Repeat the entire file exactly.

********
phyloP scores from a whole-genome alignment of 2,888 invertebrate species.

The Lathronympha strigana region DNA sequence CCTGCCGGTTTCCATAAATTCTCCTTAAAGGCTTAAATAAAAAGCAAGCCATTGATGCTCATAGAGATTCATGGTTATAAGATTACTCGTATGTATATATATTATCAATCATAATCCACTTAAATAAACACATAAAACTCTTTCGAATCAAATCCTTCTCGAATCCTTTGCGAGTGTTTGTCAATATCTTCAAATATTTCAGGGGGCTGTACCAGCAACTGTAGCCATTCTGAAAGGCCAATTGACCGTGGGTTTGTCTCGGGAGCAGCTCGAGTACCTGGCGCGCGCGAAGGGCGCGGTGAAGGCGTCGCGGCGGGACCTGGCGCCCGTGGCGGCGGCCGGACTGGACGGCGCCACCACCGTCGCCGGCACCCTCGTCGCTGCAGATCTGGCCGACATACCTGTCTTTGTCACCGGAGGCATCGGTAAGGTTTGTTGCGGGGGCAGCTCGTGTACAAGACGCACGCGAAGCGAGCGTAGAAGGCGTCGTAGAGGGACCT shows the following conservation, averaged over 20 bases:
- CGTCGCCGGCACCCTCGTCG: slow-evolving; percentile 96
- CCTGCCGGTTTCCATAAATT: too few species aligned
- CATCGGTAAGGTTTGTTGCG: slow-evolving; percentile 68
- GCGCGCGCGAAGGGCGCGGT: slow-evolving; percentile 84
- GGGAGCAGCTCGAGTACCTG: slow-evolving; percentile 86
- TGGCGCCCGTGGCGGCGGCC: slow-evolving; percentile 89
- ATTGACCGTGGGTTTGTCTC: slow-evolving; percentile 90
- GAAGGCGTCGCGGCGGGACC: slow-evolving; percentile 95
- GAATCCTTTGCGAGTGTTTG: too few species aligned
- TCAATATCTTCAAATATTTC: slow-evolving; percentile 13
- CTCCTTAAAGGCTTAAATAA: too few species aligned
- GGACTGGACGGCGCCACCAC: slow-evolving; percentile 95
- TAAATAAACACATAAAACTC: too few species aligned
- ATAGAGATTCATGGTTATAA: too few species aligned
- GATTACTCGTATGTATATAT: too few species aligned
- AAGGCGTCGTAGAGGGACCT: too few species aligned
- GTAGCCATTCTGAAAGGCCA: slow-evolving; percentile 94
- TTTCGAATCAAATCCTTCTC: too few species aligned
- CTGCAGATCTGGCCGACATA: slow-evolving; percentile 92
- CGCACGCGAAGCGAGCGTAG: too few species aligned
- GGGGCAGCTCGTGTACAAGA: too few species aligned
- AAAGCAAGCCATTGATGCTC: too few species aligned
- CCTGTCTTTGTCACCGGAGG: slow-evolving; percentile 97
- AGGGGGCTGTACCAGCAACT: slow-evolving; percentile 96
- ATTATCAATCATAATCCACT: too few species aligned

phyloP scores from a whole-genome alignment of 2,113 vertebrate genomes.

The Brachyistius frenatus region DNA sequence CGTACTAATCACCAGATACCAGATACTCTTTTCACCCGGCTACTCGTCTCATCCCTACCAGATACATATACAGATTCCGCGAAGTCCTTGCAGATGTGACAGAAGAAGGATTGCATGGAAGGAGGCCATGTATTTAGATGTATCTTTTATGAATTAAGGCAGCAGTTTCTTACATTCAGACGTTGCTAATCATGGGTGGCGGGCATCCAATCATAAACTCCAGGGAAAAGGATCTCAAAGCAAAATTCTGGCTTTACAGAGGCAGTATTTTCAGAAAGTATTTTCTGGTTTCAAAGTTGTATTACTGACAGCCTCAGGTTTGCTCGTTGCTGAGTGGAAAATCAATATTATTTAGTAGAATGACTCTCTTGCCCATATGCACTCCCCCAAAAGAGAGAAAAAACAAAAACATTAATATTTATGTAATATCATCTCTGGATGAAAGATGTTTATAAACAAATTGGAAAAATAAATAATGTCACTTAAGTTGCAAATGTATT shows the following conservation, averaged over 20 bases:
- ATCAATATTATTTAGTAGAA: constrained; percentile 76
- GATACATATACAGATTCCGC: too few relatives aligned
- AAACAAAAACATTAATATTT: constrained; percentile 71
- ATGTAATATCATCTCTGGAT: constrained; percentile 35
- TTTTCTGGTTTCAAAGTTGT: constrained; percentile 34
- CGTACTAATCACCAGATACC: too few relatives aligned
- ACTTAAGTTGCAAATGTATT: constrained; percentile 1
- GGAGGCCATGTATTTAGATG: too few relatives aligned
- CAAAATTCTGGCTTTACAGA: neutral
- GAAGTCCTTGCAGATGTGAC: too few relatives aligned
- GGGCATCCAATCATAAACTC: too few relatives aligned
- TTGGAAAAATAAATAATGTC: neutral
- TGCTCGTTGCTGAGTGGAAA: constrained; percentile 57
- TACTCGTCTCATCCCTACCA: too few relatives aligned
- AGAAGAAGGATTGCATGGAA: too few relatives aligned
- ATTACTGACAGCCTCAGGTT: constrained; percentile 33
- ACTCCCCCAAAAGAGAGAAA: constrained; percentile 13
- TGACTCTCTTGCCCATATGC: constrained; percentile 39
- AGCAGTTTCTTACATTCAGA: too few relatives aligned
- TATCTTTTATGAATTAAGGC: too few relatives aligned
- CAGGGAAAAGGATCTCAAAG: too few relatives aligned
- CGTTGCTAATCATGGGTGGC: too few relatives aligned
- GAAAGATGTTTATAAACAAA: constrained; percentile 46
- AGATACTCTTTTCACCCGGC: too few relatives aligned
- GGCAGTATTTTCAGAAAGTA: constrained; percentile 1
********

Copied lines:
phyloP scores from a whole-genome alignment of 2,888 invertebrate species.

The Lathronympha strigana region DNA sequence CCTGCCGGTTTCCATAAATTCTCCTTAAAGGCTTAAATAAAAAGCAAGCCATTGATGCTCATAGAGATTCATGGTTATAAGATTACTCGTATGTATATATATTATCAATCATAATCCACTTAAATAAACACATAAAACTCTTTCGAATCAAATCCTTCTCGAATCCTTTGCGAGTGTTTGTCAATATCTTCAAATATTTCAGGGGGCTGTACCAGCAACTGTAGCCATTCTGAAAGGCCAATTGACCGTGGGTTTGTCTCGGGAGCAGCTCGAGTACCTGGCGCGCGCGAAGGGCGCGGTGAAGGCGTCGCGGCGGGACCTGGCGCCCGTGGCGGCGGCCGGACTGGACGGCGCCACCACCGTCGCCGGCACCCTCGTCGCTGCAGATCTGGCCGACATACCTGTCTTTGTCACCGGAGGCATCGGTAAGGTTTGTTGCGGGGGCAGCTCGTGTACAAGACGCACGCGAAGCGAGCGTAGAAGGCGTCGTAGAGGGACCT shows the following conservation, averaged over 20 bases:
- CGTCGCCGGCACCCTCGTCG: slow-evolving; percentile 96
- CCTGCCGGTTTCCATAAATT: too few species aligned
- CATCGGTAAGGTTTGTTGCG: slow-evolving; percentile 68
- GCGCGCGCGAAGGGCGCGGT: slow-evolving; percentile 84
- GGGAGCAGCTCGAGTACCTG: slow-evolving; percentile 86
- TGGCGCCCGTGGCGGCGGCC: slow-evolving; percentile 89
- ATTGACCGTGGGTTTGTCTC: slow-evolving; percentile 90
- GAAGGCGTCGCGGCGGGACC: slow-evolving; percentile 95
- GAATCCTTTGCGAGTGTTTG: too few species aligned
- TCAATATCTTCAAATATTTC: slow-evolving; percentile 13
- CTCCTTAAAGGCTTAAATAA: too few species aligned
- GGACTGGACGGCGCCACCAC: slow-evolving; percentile 95
- TAAATAAACACATAAAACTC: too few species aligned
- ATAGAGATTCATGGTTATAA: too few species aligned
- GATTACTCGTATGTATATAT: too few species aligned
- AAGGCGTCGTAGAGGGACCT: too few species aligned
- GTAGCCATTCTGAAAGGCCA: slow-evolving; percentile 94
- TTTCGAATCAAATCCTTCTC: too few species aligned
- CTGCAGATCTGGCCGACATA: slow-evolving; percentile 92
- CGCACGCGAAGCGAGCGTAG: too few species aligned
- GGGGCAGCTCGTGTACAAGA: too few species aligned
- AAAGCAAGCCATTGATGCTC: too few species aligned
- CCTGTCTTTGTCACCGGAGG: slow-evolving; percentile 97
- AGGGGGCTGTACCAGCAACT: slow-evolving; percentile 96
- ATTATCAATCATAATCCACT: too few species aligned

phyloP scores from a whole-genome alignment of 2,113 vertebrate genomes.

The Brachyistius frenatus region DNA sequence CGTACTAATCACCAGATACCAGATACTCTTTTCACCCGGCTACTCGTCTCATCCCTACCAGATACATATACAGATTCCGCGAAGTCCTTGCAGATGTGACAGAAGAAGGATTGCATGGAAGGAGGCCATGTATTTAGATGTATCTTTTATGAATTAAGGCAGCAGTTTCTTACATTCAGACGTTGCTAATCATGGGTGGCGGGCATCCAATCATAAACTCCAGGGAAAAGGATCTCAAAGCAAAATTCTGGCTTTACAGAGGCAGTATTTTCAGAAAGTATTTTCTGGTTTCAAAGTTGTATTACTGACAGCCTCAGGTTTGCTCGTTGCTGAGTGGAAAATCAATATTATTTAGTAGAATGACTCTCTTGCCCATATGCACTCCCCCAAAAGAGAGAAAAAACAAAAACATTAATATTTATGTAATATCATCTCTGGATGAAAGATGTTTATAAACAAATTGGAAAAATAAATAATGTCACTTAAGTTGCAAATGTATT shows the following conservation, averaged over 20 bases:
- ATCAATATTATTTAGTAGAA: constrained; percentile 76
- GATACATATACAGATTCCGC: too few relatives aligned
- AAACAAAAACATTAATATTT: constrained; percentile 71
- ATGTAATATCATCTCTGGAT: constrained; percentile 35
- TTTTCTGGTTTCAAAGTTGT: constrained; percentile 34
- CGTACTAATCACCAGATACC: too few relatives aligned
- ACTTAAGTTGCAAATGTATT: constrained; percentile 1
- GGAGGCCATGTATTTAGATG: too few relatives aligned
- CAAAATTCTGGCTTTACAGA: neutral
- GAAGTCCTTGCAGATGTGAC: too few relatives aligned
- GGGCATCCAATCATAAACTC: too few relatives aligned
- TTGGAAAAATAAATAATGTC: neutral
- TGCTCGTTGCTGAGTGGAAA: constrained; percentile 57
- TACTCGTCTCATCCCTACCA: too few relatives aligned
- AGAAGAAGGATTGCATGGAA: too few relatives aligned
- ATTACTGACAGCCTCAGGTT: constrained; percentile 33
- ACTCCCCCAAAAGAGAGAAA: constrained; percentile 13
- TGACTCTCTTGCCCATATGC: constrained; percentile 39
- AGCAGTTTCTTACATTCAGA: too few relatives aligned
- TATCTTTTATGAATTAAGGC: too few relatives aligned
- CAGGGAAAAGGATCTCAAAG: too few relatives aligned
- CGTTGCTAATCATGGGTGGC: too few relatives aligned
- GAAAGATGTTTATAAACAAA: constrained; percentile 46
- AGATACTCTTTTCACCCGGC: too few relatives aligned
- GGCAGTATTTTCAGAAAGTA: constrained; percentile 1